“Aravot” sees yet another ex-Soviet revolution in the making in its coverage of post-election unrest in Kyrgyzstan. The paper says it is following a pattern of anti-government popular revolts that result from objective factors rather than external intervention. It says Western support is only marginal for the success of such revolutions. “In other words, one usually imports things that are in great demand. Revolutions take place not because the opposition wants to seize power. And no matter how much our opposition talks about the need for a revolution, it will not take place as long as a majority of the people do not find among oppositionists the persons to whom they would like to transfer power.”
Such a revolution will “sooner or later” take place in Armenia, according to “Iravunk.” The paper says the events unfolding in Kyrgyzstan show that even regimes that are “clearly more hard-line and authoritarian than Robert Kocharian’s government” are not immune to outbursts of popular anger. The paper also notes a surge in pro-American sentiment among Armenia’s leading politicians. “Both within the government and opposition camps there is no lack of forces that are making overtures to the USA in their public speeches as it is evident to everyone that the superpowers’ positions in our will increasingly strengthen in our region. So everybody is seeking to have a cordial rapport with the future hegemony y.”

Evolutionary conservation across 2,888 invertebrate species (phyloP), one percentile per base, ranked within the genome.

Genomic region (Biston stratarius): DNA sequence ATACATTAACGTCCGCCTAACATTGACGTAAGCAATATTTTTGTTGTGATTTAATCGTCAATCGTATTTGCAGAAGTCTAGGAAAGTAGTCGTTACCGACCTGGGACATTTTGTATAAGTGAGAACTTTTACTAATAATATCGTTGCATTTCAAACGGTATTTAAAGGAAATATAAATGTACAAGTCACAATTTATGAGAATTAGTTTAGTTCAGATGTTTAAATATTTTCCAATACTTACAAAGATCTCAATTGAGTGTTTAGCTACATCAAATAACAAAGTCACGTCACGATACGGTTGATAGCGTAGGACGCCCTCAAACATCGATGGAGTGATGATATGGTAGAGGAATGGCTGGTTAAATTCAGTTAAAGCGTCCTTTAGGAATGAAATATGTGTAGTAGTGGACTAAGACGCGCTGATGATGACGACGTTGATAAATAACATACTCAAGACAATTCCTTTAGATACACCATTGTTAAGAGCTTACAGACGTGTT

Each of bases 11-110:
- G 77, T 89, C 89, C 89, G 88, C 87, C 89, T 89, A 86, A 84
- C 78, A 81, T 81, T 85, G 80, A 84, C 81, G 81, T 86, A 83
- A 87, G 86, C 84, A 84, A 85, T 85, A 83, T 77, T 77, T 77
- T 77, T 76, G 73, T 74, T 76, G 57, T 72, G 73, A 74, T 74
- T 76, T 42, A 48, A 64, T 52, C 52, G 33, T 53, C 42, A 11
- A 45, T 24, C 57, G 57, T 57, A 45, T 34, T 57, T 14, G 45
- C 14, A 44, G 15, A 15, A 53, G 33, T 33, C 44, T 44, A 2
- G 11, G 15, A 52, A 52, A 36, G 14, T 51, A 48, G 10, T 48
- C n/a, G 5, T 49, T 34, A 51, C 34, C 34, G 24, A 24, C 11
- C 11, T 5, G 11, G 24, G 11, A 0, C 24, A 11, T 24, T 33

“Haykakan Zhamanak” says that the estrangement among Armenia’s three governing parties has reached a point where they “find each other’s existence annoying.”
Interviewed by “Azg,” Ara Abrahamian, a Russian tycoon of Armenian descent, seeks to lower expectations from Russian President Vladimir Putin’s visit to Armenia scheduled for this weekend. Abrahamian says he expects no “major solutions” from Putin’s talks in Yerevan. He is also unhappy with the overall state of Russian-Armenian relations.
“Hayots Ashkhar” comments that renewed debate in Armenia over ways of resolving the Nagorno-Karabakh conflict has not been meaningful and productive so far. The paper is particularly disappointed with last week’s opposition gathering in Yerevan that saw harsh attacks on Kocharian’s Karabakh policy. “For a large number of politicians and public figures, Karabakh is not a difficult problem that needs a solution but rather a convenient means of distinguishing themselves and remaining in the political arena,” it explains. The opposition should instead tell the world that there is a “firm consensus” in Armenia regarding the Karabakh problem and express its readiness to cooperate with the government in finding solutions to it, concludes the pro-Kocharian daily.